One of the last to record and perform with Hendrix, bassist Billy Cox (far left) joins the star-studded assembly including Joe Satriani (raising bottle) on stage for a bow. Janie Hendrix (middle, scarf) hosted. Photo courtesy of the Chaparral.
BY JACOB SCHULTE
Rock and roll fans gathered at the Fantasy Springs Resort Casino in Indio on Oct. 11 to catch Billy Cox, Joe Satriani and a bevy of other prominent guitarists and musicians who were part of the Jimi Hendrix Experience.
From 1966 to 1970, Jimi Hendrix fronted one of the most influential rock ensembles in history. His brilliant fusion of jazz, blues, rock and soul combined with unmatched showmanship landed him a number one album in 1968 with “Electric Ladyland” as well as the number one spot on Rolling Stones 100 greatest guitarist of all time in 2015.
Hendrix, who was known to abuse alcohol and other drugs, died of an apparent overdose in 1970.
Janie Hendrix, the step-sister of Jimi Hendrix and owner of his estate, hosted the show and thanked the fans for keeping Hendrix’s music very much alive nearly 50 years after his passing. Indeed, the entire floor seating was filled, and fans of all ages attended.
Eric Johnson, Ana Popovic, Dweezil Zappa, and Jonny Lang were just some of the legendary guitarists on stage to revive Hendrix’s soulful music and it truly was a talented spectrum of six-string shredders. From the impassioned acoustic strumming of Lang to the incredibly intricate solos from Popovic and Johnson, each guitarist held little back as they took turns giving their best Hendrix impression over a two and a half-hour set.
Billy Cox, though never an official member of the Jimi Hendrix Experience band, played bass for Hendrix at his infamous Woodstock show, during his final studio sessions in 1970 for the planned fourth studio album “The Cry of Love” as well as being featured on much of his other posthumous work.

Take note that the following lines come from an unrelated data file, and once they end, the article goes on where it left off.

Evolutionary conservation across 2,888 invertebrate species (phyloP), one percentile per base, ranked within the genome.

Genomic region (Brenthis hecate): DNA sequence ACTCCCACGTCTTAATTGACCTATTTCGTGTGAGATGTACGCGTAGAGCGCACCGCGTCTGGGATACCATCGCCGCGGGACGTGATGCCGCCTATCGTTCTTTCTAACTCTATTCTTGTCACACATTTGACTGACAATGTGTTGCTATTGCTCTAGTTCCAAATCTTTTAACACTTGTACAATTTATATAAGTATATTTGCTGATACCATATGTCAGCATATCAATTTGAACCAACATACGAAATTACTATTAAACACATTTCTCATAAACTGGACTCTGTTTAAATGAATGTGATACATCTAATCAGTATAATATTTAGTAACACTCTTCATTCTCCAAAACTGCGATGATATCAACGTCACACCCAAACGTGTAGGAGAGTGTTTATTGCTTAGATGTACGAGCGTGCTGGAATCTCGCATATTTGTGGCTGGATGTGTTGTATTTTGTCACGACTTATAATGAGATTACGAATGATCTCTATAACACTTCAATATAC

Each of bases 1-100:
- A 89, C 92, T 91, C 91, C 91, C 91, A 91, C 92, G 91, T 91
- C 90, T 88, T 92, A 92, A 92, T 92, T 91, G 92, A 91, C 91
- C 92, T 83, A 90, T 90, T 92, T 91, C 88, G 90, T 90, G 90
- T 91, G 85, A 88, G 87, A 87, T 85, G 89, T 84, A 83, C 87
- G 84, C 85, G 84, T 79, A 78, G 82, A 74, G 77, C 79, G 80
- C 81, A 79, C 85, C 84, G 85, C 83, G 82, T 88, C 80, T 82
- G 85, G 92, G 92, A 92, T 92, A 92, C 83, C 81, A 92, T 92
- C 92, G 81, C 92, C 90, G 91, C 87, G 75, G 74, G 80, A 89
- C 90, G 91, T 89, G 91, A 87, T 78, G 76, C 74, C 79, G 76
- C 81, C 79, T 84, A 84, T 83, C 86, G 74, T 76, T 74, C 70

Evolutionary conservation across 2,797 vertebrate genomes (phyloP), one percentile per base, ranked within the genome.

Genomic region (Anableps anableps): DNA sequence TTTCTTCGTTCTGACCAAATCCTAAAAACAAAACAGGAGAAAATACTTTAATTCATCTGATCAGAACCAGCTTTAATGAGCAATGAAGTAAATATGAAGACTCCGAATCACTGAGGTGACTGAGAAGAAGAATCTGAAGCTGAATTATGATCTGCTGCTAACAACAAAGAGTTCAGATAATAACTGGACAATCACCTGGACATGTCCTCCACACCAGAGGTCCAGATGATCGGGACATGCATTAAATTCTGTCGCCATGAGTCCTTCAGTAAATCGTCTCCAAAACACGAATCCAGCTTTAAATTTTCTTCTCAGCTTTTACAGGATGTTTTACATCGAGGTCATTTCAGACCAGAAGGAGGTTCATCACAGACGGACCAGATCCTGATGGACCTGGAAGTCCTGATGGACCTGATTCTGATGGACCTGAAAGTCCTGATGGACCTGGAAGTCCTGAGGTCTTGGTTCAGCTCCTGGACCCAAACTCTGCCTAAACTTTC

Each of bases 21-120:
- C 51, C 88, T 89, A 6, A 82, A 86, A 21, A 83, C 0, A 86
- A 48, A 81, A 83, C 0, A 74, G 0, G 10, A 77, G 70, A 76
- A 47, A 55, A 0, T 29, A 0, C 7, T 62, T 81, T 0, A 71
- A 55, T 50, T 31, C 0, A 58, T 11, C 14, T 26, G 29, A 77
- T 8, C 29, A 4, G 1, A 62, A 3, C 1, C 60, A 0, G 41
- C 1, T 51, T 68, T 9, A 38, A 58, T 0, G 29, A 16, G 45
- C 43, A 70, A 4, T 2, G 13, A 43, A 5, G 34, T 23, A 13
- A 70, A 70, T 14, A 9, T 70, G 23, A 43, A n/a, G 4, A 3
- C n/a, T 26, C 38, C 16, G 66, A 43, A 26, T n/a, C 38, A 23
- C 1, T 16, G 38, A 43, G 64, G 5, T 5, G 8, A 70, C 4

Calvin Cooke and Chuck Campbell of The Slide Brothers brought plenty of pedal-steel guitar goodness to the stage, and blues legend Taj Mahal was another of many special guests. Mahal’s beautifully soulful rendition of “Catfish Blues” was easily a highlight of the show.
While there was no shortage of talent on display on this chilly October night, the final act welcomed guitar maestro Joe Satriani to the stage with enough whammy-bar shredding for the whole week.
Satriani is the best-selling instrumental rock guitarist for a reason — the man can play. Not many can truly give “Voodoo Child” the proper live treatment it deserves, but ‘Satch’ will bring you as close to the soul of Jimi Hendrix as you can get.
With the tour ending Oct. 22, fans across the country are left to dig through the timeless music left behind by Jimi Hendrix and reminisce of what could have been had his life not ended so suddenly.